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BoA Weekend 2014

Fifty Year Flashback ~ The Spirit of  ’64
On Saturday, 30th August, from 2.30pm onwards, Club President Tony Hadland will be hosting the live event in the courtyard, the “Spirit of 64″ session.

If you have a 1964 Moulton , in any condition, from the following list, please bring it along for Tony to show and talk about.
  • Demonstrator
  • Continental
  • Standard
  • Deluxe
  • Safari
  • Speed (red M4 model)
  • Stowaway
  • S Deluxe
  • S Safari
  • S Stowaway
(The New Look versions, the Triangs and the 14-inch wheel Mini variants had not yet appeared!)
If possible, please wear something from ‘The Swinging Sixties’ !!

 

 

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First Aiders required for the Club weekend in August.

The Club is looking for members to volunteer their services as First Aiders for this year’s meeting at Bradford on Avon this 29th, 30th and 31st August.

Our regular First Aiders cannot attend this year as they have other commitments.

You would need a currently valid certificate.

Equipment will be provided.

Please e-mail me if you are coming to the event and are willing to be a First Aider.

Aynsley Brown

aynsley@aynsleybrown.com

 

A pleasant ride along side the waterways of Cheshire

Only 3 Moulton owners turned up in Marbury Country Parks’ car park, with ominous clouds hovering above us. As a county, Cheshire is legendarily flat but we seemed to ridden all of the steepest roads in the county during the course of the day, Terry on his newly re-built ’64 F frame experienced some difficulties during the day with the up-hill sections.

We pedalled through the country park to see the Anderton boat lift – a massive structure built in 1875 to transport canal barges up & down the 50 feet between the river Weaver and the Trent & Mersey canal. Originally used for transporting barges of salt, nowadays it’s mainly used by pleasure craft.

After a few moments looking at this engineering masterpiece the rain started….. thankfully it was the lightest of showers and finished within minutes. We rode off into Northwich town centre, stopping briefly at Sainsbury’s cash machine so we could purchase lunch later in the day. Heading south we picked up the Weaver Navigation, passing the rock salt mine and enjoying the well maintained riverside path.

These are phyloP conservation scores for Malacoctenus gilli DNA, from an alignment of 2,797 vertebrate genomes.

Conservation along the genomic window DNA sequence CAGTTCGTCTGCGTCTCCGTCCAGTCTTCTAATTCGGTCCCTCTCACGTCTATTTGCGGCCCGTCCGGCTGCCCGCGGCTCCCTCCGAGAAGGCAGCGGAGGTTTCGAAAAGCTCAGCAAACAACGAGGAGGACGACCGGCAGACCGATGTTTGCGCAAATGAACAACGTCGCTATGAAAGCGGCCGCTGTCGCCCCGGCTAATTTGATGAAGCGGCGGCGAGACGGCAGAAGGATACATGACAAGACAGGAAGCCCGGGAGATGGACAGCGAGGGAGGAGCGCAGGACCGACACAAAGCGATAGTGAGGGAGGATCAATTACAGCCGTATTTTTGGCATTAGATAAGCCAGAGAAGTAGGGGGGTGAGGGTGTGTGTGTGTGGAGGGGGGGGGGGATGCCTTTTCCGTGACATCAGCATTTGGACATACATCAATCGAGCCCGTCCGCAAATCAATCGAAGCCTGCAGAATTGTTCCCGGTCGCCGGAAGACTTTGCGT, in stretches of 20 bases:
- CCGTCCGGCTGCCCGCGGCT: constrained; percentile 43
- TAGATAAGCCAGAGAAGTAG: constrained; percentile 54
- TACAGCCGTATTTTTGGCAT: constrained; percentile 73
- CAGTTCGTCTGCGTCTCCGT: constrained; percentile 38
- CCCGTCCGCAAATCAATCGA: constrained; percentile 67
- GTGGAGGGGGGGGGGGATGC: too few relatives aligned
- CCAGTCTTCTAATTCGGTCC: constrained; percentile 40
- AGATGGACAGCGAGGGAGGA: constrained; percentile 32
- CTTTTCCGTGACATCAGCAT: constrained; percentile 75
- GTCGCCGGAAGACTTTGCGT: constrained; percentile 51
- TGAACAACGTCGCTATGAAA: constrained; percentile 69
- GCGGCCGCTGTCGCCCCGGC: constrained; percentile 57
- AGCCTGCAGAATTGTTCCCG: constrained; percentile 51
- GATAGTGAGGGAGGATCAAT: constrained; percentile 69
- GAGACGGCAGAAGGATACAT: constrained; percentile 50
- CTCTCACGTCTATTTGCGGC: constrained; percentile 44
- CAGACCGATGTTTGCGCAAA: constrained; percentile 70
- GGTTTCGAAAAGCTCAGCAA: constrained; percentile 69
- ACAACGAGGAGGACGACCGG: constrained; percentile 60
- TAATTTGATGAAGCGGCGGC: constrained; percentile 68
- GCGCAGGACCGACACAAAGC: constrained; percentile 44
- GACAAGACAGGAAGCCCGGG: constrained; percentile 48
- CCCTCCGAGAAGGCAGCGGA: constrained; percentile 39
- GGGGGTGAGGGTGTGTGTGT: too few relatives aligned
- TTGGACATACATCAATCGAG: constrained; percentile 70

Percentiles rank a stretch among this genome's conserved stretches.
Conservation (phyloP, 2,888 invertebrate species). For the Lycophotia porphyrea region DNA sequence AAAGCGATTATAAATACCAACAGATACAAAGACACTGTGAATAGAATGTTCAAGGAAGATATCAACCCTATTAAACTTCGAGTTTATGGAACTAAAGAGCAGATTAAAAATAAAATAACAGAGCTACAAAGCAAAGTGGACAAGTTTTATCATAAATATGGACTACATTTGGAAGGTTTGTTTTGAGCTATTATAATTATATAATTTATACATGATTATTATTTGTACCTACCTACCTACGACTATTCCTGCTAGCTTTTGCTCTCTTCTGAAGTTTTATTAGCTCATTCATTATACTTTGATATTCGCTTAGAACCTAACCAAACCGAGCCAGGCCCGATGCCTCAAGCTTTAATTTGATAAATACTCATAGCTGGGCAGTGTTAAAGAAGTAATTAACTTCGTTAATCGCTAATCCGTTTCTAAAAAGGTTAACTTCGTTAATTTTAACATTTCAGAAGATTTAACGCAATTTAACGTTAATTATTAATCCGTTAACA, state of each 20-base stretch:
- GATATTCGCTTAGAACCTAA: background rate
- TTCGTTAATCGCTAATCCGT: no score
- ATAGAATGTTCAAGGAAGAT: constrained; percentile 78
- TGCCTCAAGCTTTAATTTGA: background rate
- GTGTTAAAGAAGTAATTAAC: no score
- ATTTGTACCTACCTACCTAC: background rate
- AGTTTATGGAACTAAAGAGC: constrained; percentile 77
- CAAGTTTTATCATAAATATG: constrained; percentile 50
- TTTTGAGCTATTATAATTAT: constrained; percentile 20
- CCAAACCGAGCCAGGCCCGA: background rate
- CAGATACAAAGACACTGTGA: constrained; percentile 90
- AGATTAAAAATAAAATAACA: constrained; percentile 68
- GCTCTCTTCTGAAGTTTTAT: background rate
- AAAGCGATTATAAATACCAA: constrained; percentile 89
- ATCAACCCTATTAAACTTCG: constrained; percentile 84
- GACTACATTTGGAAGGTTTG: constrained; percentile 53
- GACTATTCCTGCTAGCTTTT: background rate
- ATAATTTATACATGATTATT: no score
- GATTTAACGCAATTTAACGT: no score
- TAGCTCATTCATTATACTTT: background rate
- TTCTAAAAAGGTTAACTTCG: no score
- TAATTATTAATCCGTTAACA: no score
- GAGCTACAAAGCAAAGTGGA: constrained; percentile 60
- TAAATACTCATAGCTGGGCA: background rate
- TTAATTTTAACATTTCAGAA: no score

We then left the river climbing up a gravel pathway we reached the quaint little village of Moulton – both pubs were shut; however I couldn’t resist photographing our bikes whilst there.

Three Moultons at Moulton, from left to right - Esprit, ’64 F frame, TSR with a Rohloff.

Three Moultons at Moulton, from left to right – Esprit, ’64 F frame, TSR with a Rohloff.

We rode around but no one stopped us to as about the bikes; are they that used to Moulton bikes in their village? Plan “A” was to lunch in Moulton but as we had arrived sooner than expected (pubs not open) we elected to lunch further on along our route.

Leaving the village, along the gravel pathway down to the Weaver Navigation then crossing over it on the top of the lock gates. After a while on minor roads we picked up the Whitegate Way at the eastern end, a former rail line running through some interesting countryside.

Most of the line is on an embankment so the views were expansive, the trees lining the route were now providing shade from the blazing sun. We left the Whitegate Way at the western end and headed up a road, a steep and long climb, no one spoke.

We re-grouped at the top, Delamere Park, where Terry said good-bye and departed to visit his sister “just around the corner”. David & I pedalled on to the Hare & Hounds at Crowton for a bite to eat and some re-hydration. After lunch we carried on north, picking up the River Weaver and then followed it along the riverbank until we reached Acton Bridge.